The group to which Fiat belongs was seen as one of the main promoters of a possible crackdown by Brussels on Chinese car imports into Europe. Deal with Leapmotor changes cards on the table
Stellantis, a group that also includes Fiat, is focusing on China to develop electric vehicles. announced An investment of 1.5 billion euros to acquire 20% of Leapmotor, one of China’s battery-powered vehicle manufacturers. The move effectively positions Stellantis among major European companies that see China as an opportunity for development, rather than as their archrival in the race for a share of the emerging power market. Stellantis President Carlos Tavares comments on the investment as he launches an investigation into the Chinese government’s massive state subsidies for the auto sector, which could lead to tariffs on a growing number of EU imports today. It is no coincidence that he publicly criticized the European Commission’s decision to do so. A low-cost electric car made in China.
“Faced with global problems, we must adopt a global mindset. We do not support a divided world. We prefer competition. Start investigating That’s not the best way to deal with issues like this,” Tavares said, adding that Stellantis is not participating. European car companies have asked the European Commission to open an investigation into China. The revelation refutes rumors that Stellantis and another mountain giant, Renault, pressured Brussels, through President Emmanuel Macron, to begin the process of imposing tariffs on Beijing.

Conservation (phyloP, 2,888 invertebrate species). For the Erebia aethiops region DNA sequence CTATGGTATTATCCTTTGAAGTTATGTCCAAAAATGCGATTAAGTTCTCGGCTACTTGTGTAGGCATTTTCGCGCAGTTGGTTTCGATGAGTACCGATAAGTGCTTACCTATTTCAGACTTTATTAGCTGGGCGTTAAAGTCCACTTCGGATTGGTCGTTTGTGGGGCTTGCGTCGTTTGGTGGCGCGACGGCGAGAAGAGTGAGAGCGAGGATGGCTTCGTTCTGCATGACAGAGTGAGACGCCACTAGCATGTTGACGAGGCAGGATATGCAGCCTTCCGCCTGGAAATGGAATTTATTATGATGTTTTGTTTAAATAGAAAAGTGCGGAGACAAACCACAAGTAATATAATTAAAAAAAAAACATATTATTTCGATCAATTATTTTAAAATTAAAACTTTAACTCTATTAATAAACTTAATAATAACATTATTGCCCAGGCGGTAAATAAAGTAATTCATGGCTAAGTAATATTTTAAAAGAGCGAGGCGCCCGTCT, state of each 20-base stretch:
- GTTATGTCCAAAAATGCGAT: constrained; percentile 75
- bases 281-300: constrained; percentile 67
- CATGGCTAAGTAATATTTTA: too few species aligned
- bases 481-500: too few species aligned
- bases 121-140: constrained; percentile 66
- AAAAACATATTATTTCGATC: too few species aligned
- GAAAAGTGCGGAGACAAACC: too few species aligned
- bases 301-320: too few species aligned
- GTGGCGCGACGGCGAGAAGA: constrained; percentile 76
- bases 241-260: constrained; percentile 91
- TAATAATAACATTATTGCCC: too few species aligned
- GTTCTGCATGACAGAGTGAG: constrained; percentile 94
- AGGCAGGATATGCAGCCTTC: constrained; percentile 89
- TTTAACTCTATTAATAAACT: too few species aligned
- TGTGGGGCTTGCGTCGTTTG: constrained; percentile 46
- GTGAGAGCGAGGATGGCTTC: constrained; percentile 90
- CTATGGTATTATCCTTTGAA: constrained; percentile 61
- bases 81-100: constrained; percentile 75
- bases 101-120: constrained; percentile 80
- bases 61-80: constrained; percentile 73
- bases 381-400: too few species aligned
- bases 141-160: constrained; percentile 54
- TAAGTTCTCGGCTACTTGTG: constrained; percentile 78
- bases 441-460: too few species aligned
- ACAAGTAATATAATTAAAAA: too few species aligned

Despite the rumors, it is the current structure of European companies’ production chains that has cast suspicion on Paris. Even as Germany, especially Volkswagen, strengthens its mutually beneficial relationship with China, the same has not happened so far with Renault and Stellantis. It is no coincidence that Berlin received the EU investigation in a cold light, warning of the risk of negative impact on Europe’s auto sector. French Minister Laurence Boone welcomed Brussels’ efforts, saying: “We cannot allow the market to be flooded with over-subsidized electric cars that threaten businesses, as happened with solar panels.”
Mr. Boone’s words somehow echoed the alarm that Mr. Tavares himself sounded at the Paris Motor Show exactly a year ago. There is “no reason” to make it easier for China to access European markets without changing the reverse, Boone said last October. Just a month ago, Stellantis pulled out of an electric jeep development partnership with China’s Guangzhou Automobile Group. “We want the same conditions,” the head of the Franco-Italian group reiterated, adding that Chinese manufacturers “will only be welcome in Europe” if European manufacturers have access to the same conditions in China.
Clearly, Tavares now sees Leapmotor as a way to achieve this level playing field. Stellantis hopes to increase Leap Motor’s sales in China and other parts of the world, including Europe, while also “leveraging Leap Motor’s EV ecosystem in China to expand the Franco-Italian group’s fleet of vehicles. We hope to contribute to achieving the major electrification goals of the world. Tavares asserts that Europe’s first Leap Motor model, resulting from a joint venture with Stellantis, “will be available within two years at the latest.”
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